Yet, there is likely much more that can be done particularly along entering the black box of individual-specific unobserved heterogeneity and exploring gene–environment interactions. Evidence from these studies can also be utilized to help refine theories and help. While the idea of developing a separate field within economics called genoeconomics is clearly appealing to those in the area, we believe that there is more potential from incorporating genetic data within existing fields such as labor economics. For example, in understanding educational attainment are genetic factors related to selection effects associated with education or with the true effect of achieving additional education.
We should caution that there are high start-up costs for researchers trained as economists in understanding genetics research, in part since research in other disciplines use different complex jargons and are generally less explicit about the implicit behavioral assumptions.47 That said, there are likely high returns for economists to additionally develop richer empirically tractable models to investigate the role of genetic factors that can weaken the maintained behavioral assumptions. In summary, we are bullish on the future of genetic markers in economics but believe that their success will be achieved in a quicker fashion if their use is accompanied by solid scientific understanding of the mechanisms through which they influence socioeconomic outcomes.
A national media frenzy erupted focusing on an explanation that this under-representation may stem in part from “issues of intrinsic aptitude” differences between men and women, without considering the context in which the remarks were made. The remarks made at the NBER Conference on Diversifying the Science & Engineering Workforce are posted online at http://www.harvard.edu/president/speeches/summers_2005/nber.php.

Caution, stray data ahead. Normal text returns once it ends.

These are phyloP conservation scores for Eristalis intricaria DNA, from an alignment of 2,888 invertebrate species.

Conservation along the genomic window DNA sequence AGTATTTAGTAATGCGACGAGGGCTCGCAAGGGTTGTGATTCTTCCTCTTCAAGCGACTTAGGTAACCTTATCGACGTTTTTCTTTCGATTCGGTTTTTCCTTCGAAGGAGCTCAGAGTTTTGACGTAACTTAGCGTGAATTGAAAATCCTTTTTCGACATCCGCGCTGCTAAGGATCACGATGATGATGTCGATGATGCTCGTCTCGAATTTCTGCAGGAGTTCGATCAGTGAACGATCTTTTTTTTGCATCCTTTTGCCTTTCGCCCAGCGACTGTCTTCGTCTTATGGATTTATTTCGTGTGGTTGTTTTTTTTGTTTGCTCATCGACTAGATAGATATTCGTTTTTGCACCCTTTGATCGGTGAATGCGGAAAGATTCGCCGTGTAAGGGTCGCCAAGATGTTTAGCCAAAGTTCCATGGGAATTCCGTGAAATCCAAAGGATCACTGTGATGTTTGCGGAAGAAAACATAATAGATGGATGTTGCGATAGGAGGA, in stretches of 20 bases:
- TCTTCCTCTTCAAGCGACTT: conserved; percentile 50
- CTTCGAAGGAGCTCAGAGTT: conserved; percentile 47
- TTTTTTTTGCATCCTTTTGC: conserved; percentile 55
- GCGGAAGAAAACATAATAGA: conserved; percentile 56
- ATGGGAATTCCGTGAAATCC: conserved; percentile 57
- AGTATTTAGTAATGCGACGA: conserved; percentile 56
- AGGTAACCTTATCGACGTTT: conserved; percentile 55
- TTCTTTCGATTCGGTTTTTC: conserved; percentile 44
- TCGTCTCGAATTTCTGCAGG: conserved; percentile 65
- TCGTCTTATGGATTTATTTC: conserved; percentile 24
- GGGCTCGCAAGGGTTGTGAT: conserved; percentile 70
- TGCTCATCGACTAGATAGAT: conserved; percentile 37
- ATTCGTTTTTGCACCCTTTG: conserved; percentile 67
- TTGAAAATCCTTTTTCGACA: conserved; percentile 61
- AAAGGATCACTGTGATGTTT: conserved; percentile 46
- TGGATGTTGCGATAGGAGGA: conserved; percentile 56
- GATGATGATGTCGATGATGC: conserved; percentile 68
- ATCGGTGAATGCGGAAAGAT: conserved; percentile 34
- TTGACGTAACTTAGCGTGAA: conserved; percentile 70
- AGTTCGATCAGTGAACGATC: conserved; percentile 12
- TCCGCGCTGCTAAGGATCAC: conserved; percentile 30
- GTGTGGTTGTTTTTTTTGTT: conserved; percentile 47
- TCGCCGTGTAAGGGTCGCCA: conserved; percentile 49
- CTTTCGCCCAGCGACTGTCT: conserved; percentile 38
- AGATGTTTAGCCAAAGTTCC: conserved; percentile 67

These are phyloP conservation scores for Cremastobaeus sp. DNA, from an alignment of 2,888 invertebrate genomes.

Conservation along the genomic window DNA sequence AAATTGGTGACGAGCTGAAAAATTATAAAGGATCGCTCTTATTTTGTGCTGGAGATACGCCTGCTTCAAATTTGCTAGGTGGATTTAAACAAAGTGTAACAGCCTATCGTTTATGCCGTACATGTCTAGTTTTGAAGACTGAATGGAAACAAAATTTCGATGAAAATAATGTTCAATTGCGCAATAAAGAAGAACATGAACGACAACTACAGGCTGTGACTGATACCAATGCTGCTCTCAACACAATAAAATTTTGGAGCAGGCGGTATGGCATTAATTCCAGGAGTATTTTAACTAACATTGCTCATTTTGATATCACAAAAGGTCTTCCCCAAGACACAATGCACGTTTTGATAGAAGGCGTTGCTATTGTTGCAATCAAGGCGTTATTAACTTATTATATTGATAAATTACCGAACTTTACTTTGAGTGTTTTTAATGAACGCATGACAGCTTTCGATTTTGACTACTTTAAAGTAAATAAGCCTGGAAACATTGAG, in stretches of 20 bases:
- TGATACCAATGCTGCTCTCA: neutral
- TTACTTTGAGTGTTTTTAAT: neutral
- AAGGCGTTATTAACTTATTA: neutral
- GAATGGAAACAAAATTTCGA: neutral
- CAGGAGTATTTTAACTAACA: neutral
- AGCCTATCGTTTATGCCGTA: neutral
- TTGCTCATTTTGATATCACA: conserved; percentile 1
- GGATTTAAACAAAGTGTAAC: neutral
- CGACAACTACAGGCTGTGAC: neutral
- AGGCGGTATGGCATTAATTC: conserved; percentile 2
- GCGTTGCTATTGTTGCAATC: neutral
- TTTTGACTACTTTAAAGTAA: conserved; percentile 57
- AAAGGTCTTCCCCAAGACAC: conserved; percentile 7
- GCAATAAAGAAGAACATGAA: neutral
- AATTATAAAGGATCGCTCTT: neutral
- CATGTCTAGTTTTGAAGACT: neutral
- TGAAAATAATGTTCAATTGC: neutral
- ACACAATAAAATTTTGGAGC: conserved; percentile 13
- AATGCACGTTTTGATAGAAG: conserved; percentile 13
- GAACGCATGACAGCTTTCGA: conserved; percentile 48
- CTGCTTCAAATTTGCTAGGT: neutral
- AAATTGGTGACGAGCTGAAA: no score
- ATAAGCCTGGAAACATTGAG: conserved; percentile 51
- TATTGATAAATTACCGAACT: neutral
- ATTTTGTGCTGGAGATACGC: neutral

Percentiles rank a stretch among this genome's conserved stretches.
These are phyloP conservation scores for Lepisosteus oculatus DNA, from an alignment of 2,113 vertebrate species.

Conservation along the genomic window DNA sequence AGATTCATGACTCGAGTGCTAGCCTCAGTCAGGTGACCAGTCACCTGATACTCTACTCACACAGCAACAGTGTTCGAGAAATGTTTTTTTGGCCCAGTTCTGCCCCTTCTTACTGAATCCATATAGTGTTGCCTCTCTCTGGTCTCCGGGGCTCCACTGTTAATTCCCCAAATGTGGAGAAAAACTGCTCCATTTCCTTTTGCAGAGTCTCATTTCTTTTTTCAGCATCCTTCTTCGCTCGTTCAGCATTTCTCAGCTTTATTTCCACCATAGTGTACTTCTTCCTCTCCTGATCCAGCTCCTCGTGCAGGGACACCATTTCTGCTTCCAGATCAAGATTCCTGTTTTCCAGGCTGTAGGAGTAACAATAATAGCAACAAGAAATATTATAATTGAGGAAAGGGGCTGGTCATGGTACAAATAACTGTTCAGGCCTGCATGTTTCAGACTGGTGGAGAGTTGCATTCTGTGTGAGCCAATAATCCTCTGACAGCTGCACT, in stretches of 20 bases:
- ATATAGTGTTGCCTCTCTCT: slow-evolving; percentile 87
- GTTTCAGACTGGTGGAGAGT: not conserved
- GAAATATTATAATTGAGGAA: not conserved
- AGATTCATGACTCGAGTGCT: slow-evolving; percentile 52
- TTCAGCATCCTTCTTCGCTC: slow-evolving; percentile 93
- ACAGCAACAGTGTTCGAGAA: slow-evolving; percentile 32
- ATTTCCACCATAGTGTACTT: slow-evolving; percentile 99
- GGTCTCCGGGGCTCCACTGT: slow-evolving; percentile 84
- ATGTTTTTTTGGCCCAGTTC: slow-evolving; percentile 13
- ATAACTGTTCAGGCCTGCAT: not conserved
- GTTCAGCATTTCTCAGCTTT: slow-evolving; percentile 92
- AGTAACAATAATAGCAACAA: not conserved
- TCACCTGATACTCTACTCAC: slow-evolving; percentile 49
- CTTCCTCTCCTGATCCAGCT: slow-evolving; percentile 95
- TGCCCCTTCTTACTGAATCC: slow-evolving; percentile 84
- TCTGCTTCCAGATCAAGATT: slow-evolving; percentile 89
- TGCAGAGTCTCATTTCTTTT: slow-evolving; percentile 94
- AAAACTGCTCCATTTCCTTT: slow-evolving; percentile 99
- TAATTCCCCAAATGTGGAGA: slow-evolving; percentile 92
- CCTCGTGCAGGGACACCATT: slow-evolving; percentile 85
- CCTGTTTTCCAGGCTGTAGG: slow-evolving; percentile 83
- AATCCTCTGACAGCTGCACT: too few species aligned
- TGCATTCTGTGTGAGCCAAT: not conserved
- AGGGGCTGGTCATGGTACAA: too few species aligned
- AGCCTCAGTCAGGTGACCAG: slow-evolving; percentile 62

Despite the hysteria in academic debates at the time concerning this book and the link between IQ and genes, the authors (on page 311) made clear that while this explanation may hold water, they had no idea as to the importance. Specifically, (on page 311) in the concluding section, they write, “If the reader is now convinced that either the genetic or environmental explanation has won out to the exclusion of the other, we have not done a sufficiently good job of presenting one side or the other. It seems highly likely to us that both genes and the environment have something to do with racial differences. What might the mix be? We are resolutely agnostic on that issue; as far as we can determine, the evidence does not yet justify an estimate”.
Jencks (1980) may have been the first to point out that “genetic” does not imply “immutable.” Thus, it may be the case that the effects of specific portions in an individual’s DNA sequence on specific outcomes vary over the lifecycle, perhaps due to environmental stimuli. In a traditional fixed effects estimating equation, both the impact and tock of unobserved heterogeneity are assumed to be fixed over the period in which data is being analyzed.
We should point out that while not discussed due to space constraints, there are many other approaches used to estimate heritability with data on twins under alternative assumptions including regression-based methods (e.g., DeFries and Fulker 1985), structural equation models (Boker et al., 2011), and generalized linear mixed models (Rabe-Hesketh et al., 2008).
Jensen (1967) previously conducted a study published in a general interest scientific journal that tried to isolate the role of heredity, environment, and luck in earnings.
More recent research has shifted from using data collected in traditional surveys to using data from either incentivized experiments or surveys, to explore the heritability in different measures of economic preferences (e.g., Wallace et al. 2007; Cesarini et al. 2008, 2009, 2010, 2012). See Kohler et al. (2011) for a discussion of how to leverage twin studies to model unobserved genetic endowments and causal pathways. Last, we discuss genome-wide complex trait analysis (GCTA) a method that uses restricted maximum likelihood estimation to estimate heritability from molecular genetic data in the section on gene by environment interactions.